February 29, 2020 is a Very Rare Day



In anticipation of #RareDiseaseDay, this past Monday, the FDA held a public meeting to assess current challenges, solutions, commonalities in product development in rare disease research. Rare disease, by definition, affects fewer than 200,000 Americans however, a total estimated 30 million people in the United States are impacted by these rare illnesses. Unfortunately, many of some 7,000 illnesses have no treatment. Here lies the R&D conundrum; small market size of each disease versus the exuberant costs to develop a new drug. What about repurposing already FDA-approved drugs?

Researchers in the Biomedical Informatics Program at Stanford University are beta testing a proactive knowledge graphing approach to tackle that challenge. Sosa et al. recently presented in the 2020 Pacific Symposium on Biocomputing their approach using a Global Network of Biomedical Relationships (GNBR), a large, heterogeneous knowledge graphic database comprised of drug, disease, and gene (or protein) entities linked by a small set of semantic themes derived from the abstracts of biomedical literature. Their work is focused on capturing the knowledge from the literature on existing FDA-approved drugs that might be repurposed to treat rare diseases that differ from their original indications. The team applies this method to explicitly model the uncertainty associated with literature-derived relationships and uses link prediction to generate drug repurposing hypotheses. This work, albeit young, may generate actionable hypotheses and accelerate the discovery of promising new opportunities to treat rare diseases.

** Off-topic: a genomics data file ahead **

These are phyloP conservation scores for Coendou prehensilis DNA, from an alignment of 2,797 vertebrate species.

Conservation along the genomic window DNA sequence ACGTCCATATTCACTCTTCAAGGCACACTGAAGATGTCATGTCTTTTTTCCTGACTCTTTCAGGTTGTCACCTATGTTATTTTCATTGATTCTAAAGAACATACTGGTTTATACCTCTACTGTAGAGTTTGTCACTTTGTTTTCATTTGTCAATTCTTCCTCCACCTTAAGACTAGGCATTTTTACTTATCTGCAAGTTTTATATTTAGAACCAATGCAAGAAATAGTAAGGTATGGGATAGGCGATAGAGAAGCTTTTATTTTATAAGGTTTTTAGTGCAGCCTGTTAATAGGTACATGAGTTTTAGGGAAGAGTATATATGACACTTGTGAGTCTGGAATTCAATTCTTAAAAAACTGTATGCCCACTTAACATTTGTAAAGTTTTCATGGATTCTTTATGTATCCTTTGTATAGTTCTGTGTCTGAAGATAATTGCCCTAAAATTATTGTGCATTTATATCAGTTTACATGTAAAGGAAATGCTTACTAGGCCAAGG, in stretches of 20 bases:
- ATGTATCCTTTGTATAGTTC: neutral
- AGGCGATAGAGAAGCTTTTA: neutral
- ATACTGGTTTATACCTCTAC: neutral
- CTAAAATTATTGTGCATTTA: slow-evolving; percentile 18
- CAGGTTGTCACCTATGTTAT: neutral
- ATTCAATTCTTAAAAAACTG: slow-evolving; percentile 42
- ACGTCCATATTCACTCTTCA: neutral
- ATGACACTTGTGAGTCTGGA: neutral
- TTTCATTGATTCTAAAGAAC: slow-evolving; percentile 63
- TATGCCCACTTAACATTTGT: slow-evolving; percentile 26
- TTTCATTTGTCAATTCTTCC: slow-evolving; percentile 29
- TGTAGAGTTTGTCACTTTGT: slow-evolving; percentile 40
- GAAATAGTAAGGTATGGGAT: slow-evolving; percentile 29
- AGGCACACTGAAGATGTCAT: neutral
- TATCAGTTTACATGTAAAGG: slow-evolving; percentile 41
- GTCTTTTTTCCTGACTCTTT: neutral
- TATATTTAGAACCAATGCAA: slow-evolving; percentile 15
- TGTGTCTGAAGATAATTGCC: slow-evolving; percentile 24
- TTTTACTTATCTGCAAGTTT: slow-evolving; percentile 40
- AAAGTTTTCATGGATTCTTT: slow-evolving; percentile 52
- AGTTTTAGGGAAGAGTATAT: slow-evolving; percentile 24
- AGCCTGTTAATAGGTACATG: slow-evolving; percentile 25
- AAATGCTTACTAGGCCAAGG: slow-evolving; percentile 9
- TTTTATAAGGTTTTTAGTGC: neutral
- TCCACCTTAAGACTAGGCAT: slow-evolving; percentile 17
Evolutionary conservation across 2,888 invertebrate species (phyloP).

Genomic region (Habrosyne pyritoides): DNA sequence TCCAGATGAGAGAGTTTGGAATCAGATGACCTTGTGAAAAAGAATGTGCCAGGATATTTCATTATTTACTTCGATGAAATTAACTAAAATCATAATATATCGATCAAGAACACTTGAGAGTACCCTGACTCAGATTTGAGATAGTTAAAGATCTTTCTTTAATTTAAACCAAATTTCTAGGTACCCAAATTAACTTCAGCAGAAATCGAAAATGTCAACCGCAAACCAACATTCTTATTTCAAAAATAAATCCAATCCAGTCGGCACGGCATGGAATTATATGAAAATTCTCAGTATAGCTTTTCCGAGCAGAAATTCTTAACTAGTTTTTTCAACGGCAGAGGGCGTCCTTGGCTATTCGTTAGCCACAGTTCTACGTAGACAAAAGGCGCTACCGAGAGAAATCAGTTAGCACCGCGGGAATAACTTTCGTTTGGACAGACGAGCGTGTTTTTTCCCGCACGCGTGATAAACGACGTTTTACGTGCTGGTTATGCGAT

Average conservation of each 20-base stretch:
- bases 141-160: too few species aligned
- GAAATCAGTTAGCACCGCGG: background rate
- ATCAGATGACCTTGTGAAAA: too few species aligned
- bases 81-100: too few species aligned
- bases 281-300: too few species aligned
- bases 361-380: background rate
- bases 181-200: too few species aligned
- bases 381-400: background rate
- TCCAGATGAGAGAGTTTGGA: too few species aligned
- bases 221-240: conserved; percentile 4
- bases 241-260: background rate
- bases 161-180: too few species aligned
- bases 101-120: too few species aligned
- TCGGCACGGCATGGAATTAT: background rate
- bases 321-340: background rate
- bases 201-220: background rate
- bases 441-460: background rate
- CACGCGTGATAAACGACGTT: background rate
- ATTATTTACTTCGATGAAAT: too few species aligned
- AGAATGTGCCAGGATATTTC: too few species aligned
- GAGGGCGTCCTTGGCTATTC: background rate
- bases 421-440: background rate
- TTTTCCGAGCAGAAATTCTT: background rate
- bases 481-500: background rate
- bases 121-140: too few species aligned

Mathematicians, chemists and physicists have powerful languages all their own to share knowledge. Biologists, on the other hand, are challenged with exchanging knowledge in a systematic, comprehensive and computable fashion. BioDati customers can integrate biological knowledge across the literature of pharmacology, genetics, and pathology to generate hypotheses, like the Stanford team for building drug-repurposing hypotheses. At BioDati, we take it to the next level.

With the world’s largest computable biological knowledge base and the most powerful BEL editor — there is no massive data processing exercise required to curate knowledge to drive data mining. Whatever you create with BioDati Studio is completely reusable. Our goal is to elevate biological knowledge in a way that is easy and efficient, to integrate customized scientific knowledge around your research program. Five percent of the world’s population is affected by rare diseases. Together with BioDati, let’s accelerate drug discovery by providing quality scientific knowledge so promising cures can alleviate the suffering of thousands of families with rare diseases.